Medical experts have branded a company developing colourful inhaler cases as “dangerous”.
The French company, called Inhal Colors, is developing a range of coloured inhaler cases which will enable users to match their inhaler with “their look and lifestyle”.
Doctors have slammed the concept because, typically, inhalers come in different colours to show that they contain different drugs.
For example, a blue inhaler is used for asthma attacks while a brown inhaler is for prevention – and reaching for the wrong one could be a matter of life and death.
The issue was brought to light when Dr Keir Alexander Shiels, a paediatrician for the Royal College Of Paediatrics and Child Health (RCPCH), tweeted to say the idea was “very dangerous”.
“Specific drugs are specific colours,” he explained. “And we talk to patients in the language of blue, purple and brown.”
According to the Inhal Colors website, the inhaler cases will only be compatible with Ventolin capsules, which are traditionally found in blue inhalers.
The cases aren’t for sale just yet, however the website does have a form enabling people to sign up to be alerted when they become available.
In response to Dr Shiels’ tweet, Philippa Perry said: “Looking cool is never my priority when reaching for my inhaler.”
Steven Thomas added: “I agree: it’s brown and blue for me. Too many other things to think about than brown meaning purple and blue meaning yellow.”
Another person added: “Yup, terrible idea, I only knew to bring mum the blue or brown one on request.”
Dr Shiels isn’t the only ones to raise concerns over what could happen if people strayed away from the traditional colours used for different inhalers.
A survey by the UK Inhaler Group (UKIG) in November found that patients’ lives could be put at risk if pharmaceutical companies strayed away from the widely recognised colour coding of inhalers used to treat asthma.
The group called for an official colour-code system for inhalers to prevent possible confusion over which inhaler to use in emergencies.
The survey revealed 89% of patients and 95% of healthcare professionals frequently refer to the colour when discussing reliever medication. But with multi-coloured options becoming readily available to the public, this can become confusing.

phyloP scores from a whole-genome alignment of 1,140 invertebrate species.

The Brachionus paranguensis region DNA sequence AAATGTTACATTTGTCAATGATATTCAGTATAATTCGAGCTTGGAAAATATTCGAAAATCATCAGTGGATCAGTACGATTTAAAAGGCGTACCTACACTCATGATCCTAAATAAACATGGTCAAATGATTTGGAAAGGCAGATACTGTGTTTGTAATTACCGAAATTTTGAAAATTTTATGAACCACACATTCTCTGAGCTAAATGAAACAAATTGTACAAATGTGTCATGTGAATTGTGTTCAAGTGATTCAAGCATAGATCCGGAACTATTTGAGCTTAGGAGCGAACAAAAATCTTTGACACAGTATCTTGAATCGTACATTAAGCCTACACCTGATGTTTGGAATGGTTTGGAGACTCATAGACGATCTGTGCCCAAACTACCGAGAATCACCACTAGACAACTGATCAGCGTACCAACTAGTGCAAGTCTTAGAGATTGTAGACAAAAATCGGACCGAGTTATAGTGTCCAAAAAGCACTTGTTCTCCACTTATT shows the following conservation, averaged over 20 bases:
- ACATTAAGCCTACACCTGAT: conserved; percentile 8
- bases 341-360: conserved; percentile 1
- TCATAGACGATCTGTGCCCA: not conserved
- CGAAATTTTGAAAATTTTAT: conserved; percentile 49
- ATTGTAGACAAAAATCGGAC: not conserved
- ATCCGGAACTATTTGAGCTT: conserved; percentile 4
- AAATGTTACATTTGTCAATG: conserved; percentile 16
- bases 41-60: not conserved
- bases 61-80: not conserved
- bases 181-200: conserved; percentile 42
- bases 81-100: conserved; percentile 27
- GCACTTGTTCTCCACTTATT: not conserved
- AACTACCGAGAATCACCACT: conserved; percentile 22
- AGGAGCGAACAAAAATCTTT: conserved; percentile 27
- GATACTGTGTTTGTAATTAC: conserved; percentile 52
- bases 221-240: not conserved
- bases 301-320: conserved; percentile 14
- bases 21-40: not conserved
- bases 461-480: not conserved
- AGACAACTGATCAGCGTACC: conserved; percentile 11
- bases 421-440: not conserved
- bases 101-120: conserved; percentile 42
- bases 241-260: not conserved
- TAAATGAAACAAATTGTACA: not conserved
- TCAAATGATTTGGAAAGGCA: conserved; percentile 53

Dr Duncan Keeley, GP and policy lead for the Primary Care Respiratory Society UK, said: “With so many different compounds in inhalers, and patients often having more than one inhaler, referring to inhalers by their colour is obviously very helpful. And it also helps the people around the patient to know that the blue inhaler is the one that needs to be used in an emergency.
“So this is about safety – in a real emergency, when someone is struggling for breath, it is important that there is no room for confusion about which inhaler will have a rapid effect to relieve symptoms.”
Sonia Munde, clinical nurse manager and head of the Asthma UK helpline, said: “The term ‘blue inhaler’ has been synonymous with the reliever inhaler for years and is commonly referred to this way by clinicians and patients. It is so important to have consistent simple health messaging between people with asthma, their carers and healthcare professionals.
“This is particularly the case during a life-threatening asthma attack when clear coherent instructions can save lives.
“For example, a 999 call operator may tell someone to take a number of puffs from their blue inhaler, while that person is waiting for an ambulance during an asthma attack. And our nurses will often refer to the ‘blue inhaler’ when they are giving advice on Asthma UK’s helpline.”
In response to criticism surrounding its products, a spokesperson for Inhal Colors told The Huffington Post UK: “We are aware of this issue, the treatment identification is indeed very important to avoid a dangerous confusion.
“We are very familiar with asthma because we are asthmatics and we believe that function and design can coexist.
“Our product (for relievers only) – which is not on [the] market – will not cure asthma. But whether or not we improve the motion of the inhaling gesture, or add a simple touch of colour to patients’ daily lives, each small improvement we make will act as a stepping-stone to improving our relationship with this disease.”
The company, which is currently developing the product, said it would work “directly with patients to answer their questions and queries”.